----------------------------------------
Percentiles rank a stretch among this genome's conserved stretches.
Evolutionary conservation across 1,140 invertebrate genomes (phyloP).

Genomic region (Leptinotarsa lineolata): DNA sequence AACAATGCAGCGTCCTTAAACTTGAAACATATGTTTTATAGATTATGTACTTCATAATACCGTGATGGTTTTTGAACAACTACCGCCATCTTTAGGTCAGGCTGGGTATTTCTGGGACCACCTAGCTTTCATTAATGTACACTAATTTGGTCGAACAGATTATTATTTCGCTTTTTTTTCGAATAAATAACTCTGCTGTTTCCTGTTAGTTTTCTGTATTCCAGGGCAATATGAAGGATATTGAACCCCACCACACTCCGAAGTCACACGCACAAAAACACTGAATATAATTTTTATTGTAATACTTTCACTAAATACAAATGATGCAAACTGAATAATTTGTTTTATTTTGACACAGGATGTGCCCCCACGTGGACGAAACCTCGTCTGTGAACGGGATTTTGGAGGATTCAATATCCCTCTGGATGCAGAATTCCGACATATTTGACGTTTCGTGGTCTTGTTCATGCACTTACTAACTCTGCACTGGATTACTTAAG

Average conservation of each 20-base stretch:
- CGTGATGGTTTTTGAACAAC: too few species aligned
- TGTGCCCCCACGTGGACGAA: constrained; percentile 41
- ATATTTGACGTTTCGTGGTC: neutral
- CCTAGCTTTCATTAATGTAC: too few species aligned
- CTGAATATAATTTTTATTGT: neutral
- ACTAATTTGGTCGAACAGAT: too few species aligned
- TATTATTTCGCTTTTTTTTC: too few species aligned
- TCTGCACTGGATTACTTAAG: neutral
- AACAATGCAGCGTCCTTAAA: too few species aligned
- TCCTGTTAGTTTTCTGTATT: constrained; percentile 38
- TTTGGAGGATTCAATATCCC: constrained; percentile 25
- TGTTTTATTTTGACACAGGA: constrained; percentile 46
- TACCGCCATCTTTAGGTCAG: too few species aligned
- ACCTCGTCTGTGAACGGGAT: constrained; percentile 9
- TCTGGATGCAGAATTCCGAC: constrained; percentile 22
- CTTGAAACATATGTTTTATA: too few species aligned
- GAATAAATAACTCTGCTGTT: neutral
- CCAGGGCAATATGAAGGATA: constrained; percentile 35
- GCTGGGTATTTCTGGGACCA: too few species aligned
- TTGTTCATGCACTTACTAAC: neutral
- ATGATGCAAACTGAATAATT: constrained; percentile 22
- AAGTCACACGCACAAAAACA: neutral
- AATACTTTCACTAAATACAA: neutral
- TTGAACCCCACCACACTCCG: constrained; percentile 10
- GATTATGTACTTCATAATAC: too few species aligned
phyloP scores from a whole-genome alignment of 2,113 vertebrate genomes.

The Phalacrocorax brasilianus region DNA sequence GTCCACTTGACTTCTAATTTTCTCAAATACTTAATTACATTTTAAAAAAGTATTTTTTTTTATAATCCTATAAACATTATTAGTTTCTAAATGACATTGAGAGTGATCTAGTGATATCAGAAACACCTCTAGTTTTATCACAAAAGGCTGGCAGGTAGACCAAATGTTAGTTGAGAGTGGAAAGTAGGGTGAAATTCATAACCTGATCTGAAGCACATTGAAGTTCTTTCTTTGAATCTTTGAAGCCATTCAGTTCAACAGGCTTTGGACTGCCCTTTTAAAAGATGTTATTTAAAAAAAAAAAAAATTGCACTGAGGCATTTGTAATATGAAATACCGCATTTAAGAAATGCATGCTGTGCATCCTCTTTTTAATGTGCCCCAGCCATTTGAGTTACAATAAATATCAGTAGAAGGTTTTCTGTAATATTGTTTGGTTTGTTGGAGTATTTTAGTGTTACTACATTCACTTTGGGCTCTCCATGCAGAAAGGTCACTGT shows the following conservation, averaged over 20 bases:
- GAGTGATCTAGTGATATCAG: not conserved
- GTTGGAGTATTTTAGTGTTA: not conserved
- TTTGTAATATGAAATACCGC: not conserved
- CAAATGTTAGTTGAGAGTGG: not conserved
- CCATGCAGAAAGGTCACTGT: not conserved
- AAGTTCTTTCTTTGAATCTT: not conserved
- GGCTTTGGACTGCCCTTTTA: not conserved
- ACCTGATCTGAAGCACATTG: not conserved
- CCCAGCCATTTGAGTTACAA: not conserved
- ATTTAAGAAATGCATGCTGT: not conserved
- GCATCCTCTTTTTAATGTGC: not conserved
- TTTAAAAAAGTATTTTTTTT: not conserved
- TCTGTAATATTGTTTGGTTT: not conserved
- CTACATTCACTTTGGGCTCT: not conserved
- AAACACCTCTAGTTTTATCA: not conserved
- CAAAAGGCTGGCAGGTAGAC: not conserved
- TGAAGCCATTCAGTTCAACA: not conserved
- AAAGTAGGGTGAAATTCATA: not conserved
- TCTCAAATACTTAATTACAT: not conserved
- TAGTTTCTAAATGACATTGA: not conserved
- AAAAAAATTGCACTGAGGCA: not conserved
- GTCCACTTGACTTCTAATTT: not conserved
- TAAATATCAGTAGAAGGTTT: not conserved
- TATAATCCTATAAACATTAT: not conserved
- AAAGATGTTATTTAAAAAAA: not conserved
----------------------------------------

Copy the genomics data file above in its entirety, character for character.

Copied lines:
Percentiles rank a stretch among this genome's conserved stretches.
Evolutionary conservation across 1,140 invertebrate genomes (phyloP).

Genomic region (Leptinotarsa lineolata): DNA sequence AACAATGCAGCGTCCTTAAACTTGAAACATATGTTTTATAGATTATGTACTTCATAATACCGTGATGGTTTTTGAACAACTACCGCCATCTTTAGGTCAGGCTGGGTATTTCTGGGACCACCTAGCTTTCATTAATGTACACTAATTTGGTCGAACAGATTATTATTTCGCTTTTTTTTCGAATAAATAACTCTGCTGTTTCCTGTTAGTTTTCTGTATTCCAGGGCAATATGAAGGATATTGAACCCCACCACACTCCGAAGTCACACGCACAAAAACACTGAATATAATTTTTATTGTAATACTTTCACTAAATACAAATGATGCAAACTGAATAATTTGTTTTATTTTGACACAGGATGTGCCCCCACGTGGACGAAACCTCGTCTGTGAACGGGATTTTGGAGGATTCAATATCCCTCTGGATGCAGAATTCCGACATATTTGACGTTTCGTGGTCTTGTTCATGCACTTACTAACTCTGCACTGGATTACTTAAG

Average conservation of each 20-base stretch:
- CGTGATGGTTTTTGAACAAC: too few species aligned
- TGTGCCCCCACGTGGACGAA: constrained; percentile 41
- ATATTTGACGTTTCGTGGTC: neutral
- CCTAGCTTTCATTAATGTAC: too few species aligned
- CTGAATATAATTTTTATTGT: neutral
- ACTAATTTGGTCGAACAGAT: too few species aligned
- TATTATTTCGCTTTTTTTTC: too few species aligned
- TCTGCACTGGATTACTTAAG: neutral
- AACAATGCAGCGTCCTTAAA: too few species aligned
- TCCTGTTAGTTTTCTGTATT: constrained; percentile 38
- TTTGGAGGATTCAATATCCC: constrained; percentile 25
- TGTTTTATTTTGACACAGGA: constrained; percentile 46
- TACCGCCATCTTTAGGTCAG: too few species aligned
- ACCTCGTCTGTGAACGGGAT: constrained; percentile 9
- TCTGGATGCAGAATTCCGAC: constrained; percentile 22
- CTTGAAACATATGTTTTATA: too few species aligned
- GAATAAATAACTCTGCTGTT: neutral
- CCAGGGCAATATGAAGGATA: constrained; percentile 35
- GCTGGGTATTTCTGGGACCA: too few species aligned
- TTGTTCATGCACTTACTAAC: neutral
- ATGATGCAAACTGAATAATT: constrained; percentile 22
- AAGTCACACGCACAAAAACA: neutral
- AATACTTTCACTAAATACAA: neutral
- TTGAACCCCACCACACTCCG: constrained; percentile 10
- GATTATGTACTTCATAATAC: too few species aligned
phyloP scores from a whole-genome alignment of 2,113 vertebrate genomes.

The Phalacrocorax brasilianus region DNA sequence GTCCACTTGACTTCTAATTTTCTCAAATACTTAATTACATTTTAAAAAAGTATTTTTTTTTATAATCCTATAAACATTATTAGTTTCTAAATGACATTGAGAGTGATCTAGTGATATCAGAAACACCTCTAGTTTTATCACAAAAGGCTGGCAGGTAGACCAAATGTTAGTTGAGAGTGGAAAGTAGGGTGAAATTCATAACCTGATCTGAAGCACATTGAAGTTCTTTCTTTGAATCTTTGAAGCCATTCAGTTCAACAGGCTTTGGACTGCCCTTTTAAAAGATGTTATTTAAAAAAAAAAAAAATTGCACTGAGGCATTTGTAATATGAAATACCGCATTTAAGAAATGCATGCTGTGCATCCTCTTTTTAATGTGCCCCAGCCATTTGAGTTACAATAAATATCAGTAGAAGGTTTTCTGTAATATTGTTTGGTTTGTTGGAGTATTTTAGTGTTACTACATTCACTTTGGGCTCTCCATGCAGAAAGGTCACTGT shows the following conservation, averaged over 20 bases:
- GAGTGATCTAGTGATATCAG: not conserved
- GTTGGAGTATTTTAGTGTTA: not conserved
- TTTGTAATATGAAATACCGC: not conserved
- CAAATGTTAGTTGAGAGTGG: not conserved
- CCATGCAGAAAGGTCACTGT: not conserved
- AAGTTCTTTCTTTGAATCTT: not conserved
- GGCTTTGGACTGCCCTTTTA: not conserved
- ACCTGATCTGAAGCACATTG: not conserved
- CCCAGCCATTTGAGTTACAA: not conserved
- ATTTAAGAAATGCATGCTGT: not conserved
- GCATCCTCTTTTTAATGTGC: not conserved
- TTTAAAAAAGTATTTTTTTT: not conserved
- TCTGTAATATTGTTTGGTTT: not conserved
- CTACATTCACTTTGGGCTCT: not conserved
- AAACACCTCTAGTTTTATCA: not conserved
- CAAAAGGCTGGCAGGTAGAC: not conserved
- TGAAGCCATTCAGTTCAACA: not conserved
- AAAGTAGGGTGAAATTCATA: not conserved
- TCTCAAATACTTAATTACAT: not conserved
- TAGTTTCTAAATGACATTGA: not conserved
- AAAAAAATTGCACTGAGGCA: not conserved
- GTCCACTTGACTTCTAATTT: not conserved
- TAAATATCAGTAGAAGGTTT: not conserved
- TATAATCCTATAAACATTAT: not conserved
- AAAGATGTTATTTAAAAAAA: not conserved